If you're the kind of person who's always up for a challenge, likes practical and hands-on work within a team, and enjoys making a daily impact on company performance, a career as a process technician might be a perfect fit for you. As a process technician, your core duty is to monitor and improve the various manufacturing processes. In this role, you may wear several hats as you analyze operations, develop and adjust machine parameters, test batch quality, evaluate quality requirements, and, in fact, do everything necessary to ensure efficient, ongoing production.
As a process technician, you may work in a wide variety of industries. From water treatment to power generation plants, you could work anywhere that has manufacturing processes. Typically, you will work alongside engineers to recommend and implement structure methods that help reduce production costs. You may spend most of your time on the factory floor administering and analyzing the manufacturing processes. Usually you will work for 40 hours a week. However, you may need to work in shifts in order to report machine faults or breakdown.
A profession as a process technician is a long-term career that can bring you the excellent benefits of a good salary, job advancement opportunities, and a chance to work with your hands using cutting-edge technology in manufacturing. Not only that, but it's a role with minimum education requirements. You may become a process technician with a high school diploma or a vocational certificate. However, earning an associate's degree in process technology or a related field may help elevate your career. To be successful, you must demonstrate excellent analytical and observational skills, attention to detail, and the ability to troubleshoot processes and instrumentation. With advanced experience and technical skills, you may even take on the role of an industrial engineer or engineering manager.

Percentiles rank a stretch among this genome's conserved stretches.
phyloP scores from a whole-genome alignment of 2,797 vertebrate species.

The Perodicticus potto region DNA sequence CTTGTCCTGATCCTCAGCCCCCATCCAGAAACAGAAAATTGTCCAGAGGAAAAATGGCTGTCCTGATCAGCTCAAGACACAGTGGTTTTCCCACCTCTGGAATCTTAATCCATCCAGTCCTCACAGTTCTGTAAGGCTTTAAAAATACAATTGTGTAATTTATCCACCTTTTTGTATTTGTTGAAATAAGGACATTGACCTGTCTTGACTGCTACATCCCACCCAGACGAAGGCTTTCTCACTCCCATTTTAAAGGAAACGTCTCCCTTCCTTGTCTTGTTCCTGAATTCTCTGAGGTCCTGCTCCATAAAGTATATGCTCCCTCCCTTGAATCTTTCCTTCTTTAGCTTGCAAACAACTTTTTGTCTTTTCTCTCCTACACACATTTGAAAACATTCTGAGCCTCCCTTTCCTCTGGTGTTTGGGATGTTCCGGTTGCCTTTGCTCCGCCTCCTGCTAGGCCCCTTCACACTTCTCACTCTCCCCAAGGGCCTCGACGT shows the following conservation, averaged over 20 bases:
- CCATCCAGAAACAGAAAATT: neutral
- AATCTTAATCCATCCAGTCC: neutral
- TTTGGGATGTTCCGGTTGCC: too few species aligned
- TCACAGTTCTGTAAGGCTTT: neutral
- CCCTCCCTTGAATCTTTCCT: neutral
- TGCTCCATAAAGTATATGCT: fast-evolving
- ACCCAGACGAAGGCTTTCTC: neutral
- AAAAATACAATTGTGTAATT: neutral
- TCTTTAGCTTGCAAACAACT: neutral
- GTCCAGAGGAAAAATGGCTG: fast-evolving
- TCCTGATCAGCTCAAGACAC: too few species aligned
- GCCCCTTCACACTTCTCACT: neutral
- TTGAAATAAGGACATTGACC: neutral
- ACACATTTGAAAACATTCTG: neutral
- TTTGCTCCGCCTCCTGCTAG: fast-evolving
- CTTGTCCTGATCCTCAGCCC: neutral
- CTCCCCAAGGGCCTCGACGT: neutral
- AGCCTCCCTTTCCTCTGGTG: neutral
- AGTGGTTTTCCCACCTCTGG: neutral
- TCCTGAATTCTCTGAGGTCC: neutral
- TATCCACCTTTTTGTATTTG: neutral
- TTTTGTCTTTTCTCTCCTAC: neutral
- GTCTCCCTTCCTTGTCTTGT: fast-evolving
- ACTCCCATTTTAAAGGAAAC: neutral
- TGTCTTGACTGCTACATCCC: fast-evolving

There is more than meets the eye when it comes to being a process technician. For example, did you know that they make an average of $17.87 an hour? That's $37,160 a year!
Between 2018 and 2028, the career is expected to grow -1% and produce -500 job opportunities across the U.S.
There are certain skills that many process technicians have in order to accomplish their responsibilities. By taking a look through resumes, we were able to narrow down the most common skills for a person in this position. We discovered that a lot of resumes listed analytical skills, communication skills and detail oriented.
When it comes to the most important skills required to be a process technician, we found that a lot of resumes listed 11.5% of process technicians included osha, while 10.5% of resumes included dexterity, and 7.7% of resumes included customer service. Hard skills like these are helpful to have when it comes to performing essential job responsibilities.
When it comes to searching for a job, many search for a key term or phrase. Instead, it might be more helpful to search by industry, as you might be missing jobs that you never thought about in industries that you didn't even think offered positions related to the process technician job title. But what industry to start with? Most process technicians actually find jobs in the manufacturing and technology industries.
If you're interested in becoming a process technician, one of the first things to consider is how much education you need. We've determined that 26.9% of process technicians have a bachelor's degree. In terms of higher education levels, we found that 4.3% of process technicians have master's degrees. Even though some process technicians have a college degree, it's possible to become one with only a high school degree or GED.
Choosing the right major is always an important step when researching how to become a process technician. When we researched the most common majors for a process technician, we found that they most commonly earn high school diploma degrees or bachelor's degree degrees. Other degrees that we often see on process technician resumes include associate degree degrees or diploma degrees.
You may find that experience in other jobs will help you become a process technician. In fact, many process technician jobs require experience in a role such as machine operator. Meanwhile, many process technicians also have previous career experience in roles such as technician or cashier.